Comparing Serious Injury & Fatal Crashes (Ongoing)

Could there be significant differences in crashes where people die compared with those where people survive? 

Previous research suggests there could be (Wundersitz and Baldock, 2011).

The AA Research Foundation wants to better understand whether some circumstances and injuries from car crashes are more likely to lead to deaths rather than serious injuries.

It is known for example that rollover crashes, and crashes where stationary objects are hit, often result in more serious trauma.

However, generally there is limited information distinguishing between crashes that result in deaths, compared with those that lead to life-threatening injuries, compared with those where injuries are serious but not life-threatening (eg. fracture, concussion, severe cuts, etc., that still require hospitalisation).

This research could potentially identify initiatives that are more effective at reducing road trauma.

The focus will be less on causes of crashes and more on the nature of the injuries and better understanding the people, vehicles and environments involved.

 

Expert Steering Group

  • Simon Douglas - AA Research Foundation Manager
  • Dylan Thomsen - AA Research Foundation Advisor
  • Nils Van Lamoen - NZ Police
  • Alex Morrison - Ministry of Transport
  • Rachel McLean - Ministry of Transport
  • Stuart Ross - Accident Compensation Corporation
  • Kaye Clarke - NZ Transport Agency

 

Research Programme

Crashes are complex and the factors that influence injury severity are many and varied.  

There are known trends linking particular risk factors with crash types and outcomes, but more could be known. 

A range of organisations are combining their expertise to undertake this research, including Auckland University Public Health, Mackie Research and TERNZ (Transport Research NZ).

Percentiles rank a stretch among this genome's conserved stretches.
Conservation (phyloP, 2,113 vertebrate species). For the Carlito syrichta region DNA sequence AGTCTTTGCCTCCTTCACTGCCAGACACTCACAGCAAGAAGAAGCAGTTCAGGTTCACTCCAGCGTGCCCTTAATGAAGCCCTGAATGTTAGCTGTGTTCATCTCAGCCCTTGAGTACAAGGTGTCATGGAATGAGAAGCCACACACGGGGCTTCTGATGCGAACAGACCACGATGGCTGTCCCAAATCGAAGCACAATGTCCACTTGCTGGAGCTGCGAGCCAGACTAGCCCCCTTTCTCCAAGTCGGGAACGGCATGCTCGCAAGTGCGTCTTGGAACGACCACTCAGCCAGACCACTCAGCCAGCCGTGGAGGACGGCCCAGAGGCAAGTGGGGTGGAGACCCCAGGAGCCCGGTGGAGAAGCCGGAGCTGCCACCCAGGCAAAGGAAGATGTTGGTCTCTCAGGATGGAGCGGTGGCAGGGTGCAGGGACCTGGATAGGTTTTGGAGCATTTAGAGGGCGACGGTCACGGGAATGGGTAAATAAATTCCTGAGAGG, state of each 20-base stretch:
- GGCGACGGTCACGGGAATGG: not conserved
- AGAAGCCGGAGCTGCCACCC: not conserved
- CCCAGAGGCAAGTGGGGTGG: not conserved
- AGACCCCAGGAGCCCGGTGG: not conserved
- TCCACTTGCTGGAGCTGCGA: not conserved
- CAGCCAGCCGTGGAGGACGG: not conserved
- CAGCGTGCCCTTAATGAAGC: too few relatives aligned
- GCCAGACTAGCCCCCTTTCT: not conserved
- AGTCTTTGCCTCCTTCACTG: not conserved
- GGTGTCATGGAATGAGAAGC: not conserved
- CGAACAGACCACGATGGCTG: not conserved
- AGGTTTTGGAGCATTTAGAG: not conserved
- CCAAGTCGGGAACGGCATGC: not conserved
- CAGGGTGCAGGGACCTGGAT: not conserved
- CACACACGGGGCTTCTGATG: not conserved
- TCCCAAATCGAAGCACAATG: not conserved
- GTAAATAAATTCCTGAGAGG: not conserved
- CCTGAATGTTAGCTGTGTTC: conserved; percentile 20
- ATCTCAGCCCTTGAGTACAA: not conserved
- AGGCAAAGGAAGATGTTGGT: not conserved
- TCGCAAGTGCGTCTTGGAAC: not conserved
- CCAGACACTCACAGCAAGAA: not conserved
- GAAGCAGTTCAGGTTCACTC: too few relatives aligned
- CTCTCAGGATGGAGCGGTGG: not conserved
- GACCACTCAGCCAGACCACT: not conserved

The analysis will look at:

  • vehicle movements
  • number of vehicles involved
  • time of day and weather
  • objects struck
  • location (eg. intersection, rural, urban)
  • types of road users (eg. age, gender)
  • behaviours (eg. seatbelt, speed and alcohol use)
  • vehicle, road and environmental factors
  • nature of injuries sustained
 
Project 1: Analysis of fatal compared with serious injury crashes

This project will look at approximately 100 fatal crashes and 200 serious injury crashes that occurred between 2011-2015.  Data recorded by the Police, ACC, the Ministry of Transport and Otago University will be used.

 

Project 2: Analysis of injury type and severity

This project will analyse 10 years of hospital data to better understand the proportion of ‘very serious injuries’ and ‘less serious injuries’.

 

Project scoping document

Understanding circumstantial and injury differences between serious and fatal crashes

The research results are anticipated by mid 2017.

 

Serious injury and fatality statistics

  • In 2015, 319 people died in road crashes and 12,270 people were injured.
  • The Ministry of Transport estimates the social costs of deaths and injuries.  For 2015, the average social cost per fatality was estimated at $4.09 million per fatality, $760,000 per serious injury and $75,000 per minor injury (March 2016 prices).

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